Rhea Norwood photographed by Jemima Marriott for The Untitled Magazine. Rhea wears a jacket by FOAM OF THE DAYS.

In the bustling world of entertainment, certain individuals shine bright, not just for their talent on screen but also for their advocacy and resilience off-screen. Rhea Norwood embodies this multifaceted brilliance, emerging as a rising star with her compelling performances in Heartstopper and Consent.

Beyond her acting prowess, Rhea utilizes her platform to champion awareness for disabilities and spotlight the female experience. Rhea’s experience managing type one diabetes while pursuing a career in the entertainment industry highlights the need for greater awareness and accommodation for individuals with disabilities in the workplace. With a passion for storytelling and a commitment to authenticity, she is poised to make a lasting impact in the industry. We are looking forward to more from the rising actress including season three of “Heartstopper” as well as checking out what is next as she explores her own avenues of writing and producing.

Read on for our exclusive interview with Rhea by Indira Cesarine, with photography by Jemima Marriott. 

Rhea Norwood photographed by Jemima Marriott for The Untitled Magazine. Rhea wears a jacket and fishnets by FOAM OF THE DAYS, and bralette by WACOAL.

Indira Cesarine: You’ve gained a lot of recognition for your role in Heartstopper playing Imogen Heaney. Can you tell me about your character, how you prepared for the role, and what makes her stand out?

Rhea Norwood: For me, she represents a certain kind of young girl who is desperate to fit in and does whatever she can to achieve that. That can mean some wholesome moments between her and other characters, but it can also mean that she can come across as a little abrasive and slightly obnoxious at  times. But it comes from a genuine place, and that’s what fascinated me about her. You have somebody who’s at her core just trying to navigate the complexities of being a teenage girl, friendships, school, romance, feelings, sexuality, and figuring out who she is.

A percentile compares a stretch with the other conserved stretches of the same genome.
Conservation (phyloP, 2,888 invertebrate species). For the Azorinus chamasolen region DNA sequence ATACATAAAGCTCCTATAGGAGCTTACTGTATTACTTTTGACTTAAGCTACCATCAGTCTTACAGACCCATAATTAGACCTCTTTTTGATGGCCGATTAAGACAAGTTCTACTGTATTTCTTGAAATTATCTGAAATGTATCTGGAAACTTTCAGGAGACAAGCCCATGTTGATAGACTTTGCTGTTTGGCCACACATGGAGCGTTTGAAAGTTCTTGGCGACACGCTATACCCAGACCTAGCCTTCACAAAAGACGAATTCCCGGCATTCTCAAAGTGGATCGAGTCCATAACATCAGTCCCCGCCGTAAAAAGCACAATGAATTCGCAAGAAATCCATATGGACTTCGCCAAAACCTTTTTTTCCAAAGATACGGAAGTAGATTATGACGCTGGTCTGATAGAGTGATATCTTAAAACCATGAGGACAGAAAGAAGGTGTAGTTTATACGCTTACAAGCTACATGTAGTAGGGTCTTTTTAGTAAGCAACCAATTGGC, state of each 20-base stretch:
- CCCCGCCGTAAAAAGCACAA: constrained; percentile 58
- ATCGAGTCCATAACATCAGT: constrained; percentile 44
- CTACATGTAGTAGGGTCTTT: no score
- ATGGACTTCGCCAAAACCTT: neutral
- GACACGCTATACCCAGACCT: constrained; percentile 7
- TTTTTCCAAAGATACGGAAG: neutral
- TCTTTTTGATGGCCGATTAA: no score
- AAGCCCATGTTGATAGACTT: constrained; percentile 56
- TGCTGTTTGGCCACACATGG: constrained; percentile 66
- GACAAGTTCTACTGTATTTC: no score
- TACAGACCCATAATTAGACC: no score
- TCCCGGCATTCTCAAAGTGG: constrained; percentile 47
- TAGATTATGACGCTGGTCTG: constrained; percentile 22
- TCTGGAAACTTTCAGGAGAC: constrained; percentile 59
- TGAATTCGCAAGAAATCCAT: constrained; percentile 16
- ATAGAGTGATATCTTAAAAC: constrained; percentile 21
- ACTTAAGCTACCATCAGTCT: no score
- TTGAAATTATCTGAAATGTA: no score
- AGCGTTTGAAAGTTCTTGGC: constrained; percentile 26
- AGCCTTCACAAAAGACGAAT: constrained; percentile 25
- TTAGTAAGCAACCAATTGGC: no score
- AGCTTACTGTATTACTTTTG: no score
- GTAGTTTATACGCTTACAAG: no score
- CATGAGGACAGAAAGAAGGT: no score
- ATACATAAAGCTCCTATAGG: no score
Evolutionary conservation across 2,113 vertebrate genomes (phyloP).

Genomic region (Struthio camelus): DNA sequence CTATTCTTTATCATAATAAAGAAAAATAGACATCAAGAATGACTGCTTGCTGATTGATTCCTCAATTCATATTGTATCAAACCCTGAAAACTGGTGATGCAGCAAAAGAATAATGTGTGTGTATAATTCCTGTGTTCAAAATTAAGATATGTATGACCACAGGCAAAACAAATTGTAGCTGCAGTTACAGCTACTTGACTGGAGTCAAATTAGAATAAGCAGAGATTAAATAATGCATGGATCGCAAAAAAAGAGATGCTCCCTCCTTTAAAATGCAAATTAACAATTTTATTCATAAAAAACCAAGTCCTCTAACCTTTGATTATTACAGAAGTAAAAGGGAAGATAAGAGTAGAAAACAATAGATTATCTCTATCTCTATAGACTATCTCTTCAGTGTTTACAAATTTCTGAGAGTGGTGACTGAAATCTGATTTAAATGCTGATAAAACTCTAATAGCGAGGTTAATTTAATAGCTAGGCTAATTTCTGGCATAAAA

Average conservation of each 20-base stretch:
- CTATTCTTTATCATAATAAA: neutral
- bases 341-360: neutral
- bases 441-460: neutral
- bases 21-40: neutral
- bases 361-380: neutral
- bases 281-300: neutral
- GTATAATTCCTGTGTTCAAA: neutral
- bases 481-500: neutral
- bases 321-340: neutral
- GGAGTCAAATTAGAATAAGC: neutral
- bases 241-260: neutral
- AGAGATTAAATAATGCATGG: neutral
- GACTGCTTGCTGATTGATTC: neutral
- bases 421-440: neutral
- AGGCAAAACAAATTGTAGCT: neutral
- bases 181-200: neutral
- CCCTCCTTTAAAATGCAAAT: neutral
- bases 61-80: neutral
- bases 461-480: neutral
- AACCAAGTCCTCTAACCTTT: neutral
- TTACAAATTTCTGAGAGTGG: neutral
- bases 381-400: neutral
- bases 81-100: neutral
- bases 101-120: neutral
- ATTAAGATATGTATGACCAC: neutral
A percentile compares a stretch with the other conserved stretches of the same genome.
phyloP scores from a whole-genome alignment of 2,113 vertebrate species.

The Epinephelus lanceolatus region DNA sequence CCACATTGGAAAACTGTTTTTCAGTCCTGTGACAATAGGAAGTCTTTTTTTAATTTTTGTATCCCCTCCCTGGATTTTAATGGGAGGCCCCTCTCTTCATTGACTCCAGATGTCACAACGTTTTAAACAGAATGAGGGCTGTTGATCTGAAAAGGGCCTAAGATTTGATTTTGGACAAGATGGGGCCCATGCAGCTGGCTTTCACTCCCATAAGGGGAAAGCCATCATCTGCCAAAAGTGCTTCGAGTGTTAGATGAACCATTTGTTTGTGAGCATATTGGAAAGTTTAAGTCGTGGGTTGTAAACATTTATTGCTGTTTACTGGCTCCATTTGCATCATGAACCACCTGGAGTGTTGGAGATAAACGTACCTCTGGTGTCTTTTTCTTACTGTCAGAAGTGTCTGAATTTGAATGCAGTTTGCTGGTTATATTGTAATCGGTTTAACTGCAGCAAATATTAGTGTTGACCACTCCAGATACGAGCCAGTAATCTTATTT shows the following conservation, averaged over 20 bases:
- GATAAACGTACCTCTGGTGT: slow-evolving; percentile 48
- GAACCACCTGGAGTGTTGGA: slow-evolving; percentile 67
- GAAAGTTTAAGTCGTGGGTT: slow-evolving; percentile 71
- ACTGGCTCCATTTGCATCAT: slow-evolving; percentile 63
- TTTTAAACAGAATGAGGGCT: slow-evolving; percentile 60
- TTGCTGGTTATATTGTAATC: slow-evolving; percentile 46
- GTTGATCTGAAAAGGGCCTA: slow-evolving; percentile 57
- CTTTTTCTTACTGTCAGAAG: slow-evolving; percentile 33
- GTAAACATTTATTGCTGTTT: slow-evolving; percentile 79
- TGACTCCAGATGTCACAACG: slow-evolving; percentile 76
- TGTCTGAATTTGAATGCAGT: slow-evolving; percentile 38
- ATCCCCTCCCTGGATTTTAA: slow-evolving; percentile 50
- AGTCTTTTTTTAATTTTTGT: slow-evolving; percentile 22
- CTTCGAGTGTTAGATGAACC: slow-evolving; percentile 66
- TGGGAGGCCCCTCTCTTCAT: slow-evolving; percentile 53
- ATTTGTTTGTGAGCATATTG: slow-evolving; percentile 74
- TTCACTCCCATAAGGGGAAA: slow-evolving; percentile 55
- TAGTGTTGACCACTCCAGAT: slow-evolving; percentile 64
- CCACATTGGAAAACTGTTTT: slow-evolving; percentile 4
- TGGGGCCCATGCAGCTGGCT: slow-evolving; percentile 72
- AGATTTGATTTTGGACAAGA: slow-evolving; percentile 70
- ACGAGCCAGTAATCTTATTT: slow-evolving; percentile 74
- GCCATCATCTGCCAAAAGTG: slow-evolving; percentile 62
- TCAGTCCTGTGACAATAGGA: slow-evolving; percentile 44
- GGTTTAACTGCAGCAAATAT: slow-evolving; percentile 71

She tackles that front on and in an energized way. I think that’s admirable about her. She wants to live her life to the fullest, and she’s still learning. As a society, we’re afraid to see young women learning, navigating, and messing up. She’s not perfect at all and that’s lovely to me.

IC: Tell me a little bit about working on set. What is the vibe like? It seems like such a fun cast, and everybody seems to have such good energy on the show. Does that translate behind the scenes?

RN: For sure! When we started in season one, I hadn’t done a professional acting job before, and that was the same for a lot of the cast. We were all teenagers. It’s so fascinating now, being an adult and looking back at nineteen. There is this incredible bond that we all have, being so young and placed in this exciting opportunity that translates into our relationship.

We have intrinsic love and support for each other. It’s a family type of relationship. When you’ve grown through something with people, you can’t help but feel connected to them, and that will always be the case. Regardless of when we’re older, I think there will always be that tie that this was our first job and such a crazy one as well.